The Brexit Deal – The Key Facts

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Almost at the last minute, the UK government and the EU successfully concluded a Free Trade Agreement with the EU.  Although the Deal was not fully ratified by the EU or UK parliaments by 31st December, it was agreed trade could continue under the terms agreed whilst the legislative process is finalised 

Here are the main points of the deal: 

  • Under this Free Trade Deal Customs Duty tariffs remain 0% for goods originating in the UK and EU. 
  • Origin status is  a critical issue for both importers and exporters The rules of origin are critical to the tariff free movement of goods. Unlike membership of the EEA Customs Union, this free trade deal is a bilateral agreement which only allows tariff free movement of goods which are produced in either the UK or EU. There are rules relating to status being determined by the % of UK or EU content. For goods manufactured in the UK/EU they must meet the rules of origin laid out in the FTA.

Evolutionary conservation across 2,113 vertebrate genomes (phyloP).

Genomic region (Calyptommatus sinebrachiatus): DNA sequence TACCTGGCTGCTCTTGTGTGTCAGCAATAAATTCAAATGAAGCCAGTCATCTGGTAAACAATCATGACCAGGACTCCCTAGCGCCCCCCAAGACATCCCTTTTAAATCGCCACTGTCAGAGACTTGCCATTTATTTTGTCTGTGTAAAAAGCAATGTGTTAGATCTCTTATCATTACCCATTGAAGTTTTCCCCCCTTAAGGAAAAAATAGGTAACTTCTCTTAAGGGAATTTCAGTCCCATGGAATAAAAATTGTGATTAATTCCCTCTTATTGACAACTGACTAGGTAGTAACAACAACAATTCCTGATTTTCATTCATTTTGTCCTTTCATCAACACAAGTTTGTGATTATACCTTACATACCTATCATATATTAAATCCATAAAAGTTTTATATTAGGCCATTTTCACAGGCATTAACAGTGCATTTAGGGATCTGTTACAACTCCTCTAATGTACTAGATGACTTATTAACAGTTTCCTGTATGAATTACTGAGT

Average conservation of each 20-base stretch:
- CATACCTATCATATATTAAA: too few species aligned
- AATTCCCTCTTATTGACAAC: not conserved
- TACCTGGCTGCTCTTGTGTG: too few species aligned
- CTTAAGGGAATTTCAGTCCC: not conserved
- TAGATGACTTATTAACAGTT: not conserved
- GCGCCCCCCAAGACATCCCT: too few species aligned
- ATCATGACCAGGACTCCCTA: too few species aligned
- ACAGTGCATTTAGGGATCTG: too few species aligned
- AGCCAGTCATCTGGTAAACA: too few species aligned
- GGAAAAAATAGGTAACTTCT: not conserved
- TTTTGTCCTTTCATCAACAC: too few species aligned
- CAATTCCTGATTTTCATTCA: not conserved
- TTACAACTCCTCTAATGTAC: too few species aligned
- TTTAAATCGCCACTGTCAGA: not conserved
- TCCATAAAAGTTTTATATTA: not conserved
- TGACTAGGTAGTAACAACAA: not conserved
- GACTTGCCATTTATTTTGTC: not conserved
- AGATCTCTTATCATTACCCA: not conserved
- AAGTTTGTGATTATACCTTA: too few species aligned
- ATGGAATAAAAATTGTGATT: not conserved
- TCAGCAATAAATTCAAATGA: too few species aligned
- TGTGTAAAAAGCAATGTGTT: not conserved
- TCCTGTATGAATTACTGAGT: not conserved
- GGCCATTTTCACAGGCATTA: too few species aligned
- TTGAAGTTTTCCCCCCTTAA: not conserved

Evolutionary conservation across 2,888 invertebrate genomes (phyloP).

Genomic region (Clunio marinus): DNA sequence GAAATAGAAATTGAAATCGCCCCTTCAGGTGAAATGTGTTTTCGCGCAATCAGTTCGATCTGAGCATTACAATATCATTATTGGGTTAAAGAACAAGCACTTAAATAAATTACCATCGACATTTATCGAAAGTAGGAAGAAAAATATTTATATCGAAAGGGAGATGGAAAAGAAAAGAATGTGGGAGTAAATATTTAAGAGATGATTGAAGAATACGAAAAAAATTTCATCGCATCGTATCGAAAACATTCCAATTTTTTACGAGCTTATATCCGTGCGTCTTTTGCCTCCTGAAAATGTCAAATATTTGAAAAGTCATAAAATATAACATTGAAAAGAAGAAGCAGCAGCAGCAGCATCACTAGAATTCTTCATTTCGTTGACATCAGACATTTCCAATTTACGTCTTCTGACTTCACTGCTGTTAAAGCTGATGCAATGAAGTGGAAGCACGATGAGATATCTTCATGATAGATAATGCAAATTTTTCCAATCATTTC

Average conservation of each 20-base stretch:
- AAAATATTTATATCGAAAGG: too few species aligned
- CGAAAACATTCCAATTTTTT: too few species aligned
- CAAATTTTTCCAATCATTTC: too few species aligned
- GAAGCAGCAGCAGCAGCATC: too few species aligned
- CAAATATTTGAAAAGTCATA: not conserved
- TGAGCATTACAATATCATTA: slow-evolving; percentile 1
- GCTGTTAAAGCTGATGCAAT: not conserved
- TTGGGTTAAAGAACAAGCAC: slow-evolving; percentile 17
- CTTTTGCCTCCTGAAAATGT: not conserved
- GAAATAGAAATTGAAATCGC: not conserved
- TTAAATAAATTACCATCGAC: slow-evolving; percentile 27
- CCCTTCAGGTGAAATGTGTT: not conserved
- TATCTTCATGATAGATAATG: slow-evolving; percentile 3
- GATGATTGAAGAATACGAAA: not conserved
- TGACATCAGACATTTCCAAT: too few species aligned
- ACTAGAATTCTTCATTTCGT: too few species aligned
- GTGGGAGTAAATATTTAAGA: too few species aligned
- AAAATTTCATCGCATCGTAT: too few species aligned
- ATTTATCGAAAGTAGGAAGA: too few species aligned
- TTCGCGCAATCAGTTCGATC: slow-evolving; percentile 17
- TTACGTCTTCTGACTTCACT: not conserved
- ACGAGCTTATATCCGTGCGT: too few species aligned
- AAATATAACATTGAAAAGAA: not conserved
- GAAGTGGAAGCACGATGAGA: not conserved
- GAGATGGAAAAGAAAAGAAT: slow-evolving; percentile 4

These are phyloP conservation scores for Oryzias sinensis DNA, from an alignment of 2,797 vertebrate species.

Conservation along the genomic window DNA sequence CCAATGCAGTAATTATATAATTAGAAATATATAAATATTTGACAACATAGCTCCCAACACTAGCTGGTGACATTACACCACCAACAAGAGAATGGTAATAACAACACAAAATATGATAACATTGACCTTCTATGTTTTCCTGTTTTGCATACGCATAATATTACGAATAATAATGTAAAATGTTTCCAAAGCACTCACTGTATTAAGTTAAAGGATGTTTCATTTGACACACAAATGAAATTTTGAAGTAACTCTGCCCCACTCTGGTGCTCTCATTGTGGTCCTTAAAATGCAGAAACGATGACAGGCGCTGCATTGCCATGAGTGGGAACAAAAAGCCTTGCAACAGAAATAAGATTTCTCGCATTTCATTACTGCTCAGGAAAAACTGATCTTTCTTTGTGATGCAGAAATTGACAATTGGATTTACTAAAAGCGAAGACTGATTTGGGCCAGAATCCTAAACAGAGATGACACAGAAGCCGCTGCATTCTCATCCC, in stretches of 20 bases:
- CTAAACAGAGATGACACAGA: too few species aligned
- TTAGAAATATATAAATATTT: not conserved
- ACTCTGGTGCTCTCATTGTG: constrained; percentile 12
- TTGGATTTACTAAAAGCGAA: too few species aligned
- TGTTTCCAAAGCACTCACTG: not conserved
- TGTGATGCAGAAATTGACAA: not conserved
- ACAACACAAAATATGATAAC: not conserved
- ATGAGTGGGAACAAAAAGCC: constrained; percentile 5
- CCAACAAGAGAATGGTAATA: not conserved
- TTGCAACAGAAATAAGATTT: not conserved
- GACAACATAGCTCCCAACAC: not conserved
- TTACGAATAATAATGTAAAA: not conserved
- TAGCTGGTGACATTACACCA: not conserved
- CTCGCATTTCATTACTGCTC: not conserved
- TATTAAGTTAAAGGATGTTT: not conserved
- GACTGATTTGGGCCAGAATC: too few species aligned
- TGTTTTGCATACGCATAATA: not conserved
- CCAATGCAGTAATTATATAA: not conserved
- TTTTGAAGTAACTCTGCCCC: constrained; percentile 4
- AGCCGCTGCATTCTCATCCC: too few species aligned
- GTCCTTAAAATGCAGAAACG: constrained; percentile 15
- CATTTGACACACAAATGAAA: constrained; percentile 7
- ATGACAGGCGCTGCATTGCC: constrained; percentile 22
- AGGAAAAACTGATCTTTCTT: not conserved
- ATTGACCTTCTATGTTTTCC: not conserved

• Exporters meeting the origin rules need to obtain a preference certificate to ensure that 0% tariffs apply.  
  • Combining Inward Processing Relief and preferential origin treatment isn’t allowed. Care must be taken to plan and understand the complexities surrounding these important regimes. 
  • AEO (S) status is mutually recognised by the EU and UK. 
  • Import and Export procedures are still in place. This was always going to be the case and involves a big increase in paperwork and processes for those business who have previously only been involved with Intra-EU trade. 
  • Deferment accounts –HMRC has introduced bank guarantee waivers for UK businesses. Due to changes in import VAT accounting you may be able to reduce your bank guarantee. Where you are solely importing 0% Duty goods under the FTA and using PVA your deferment account may not be required going forwards. 
  • Postponed import VAT accounting [more below].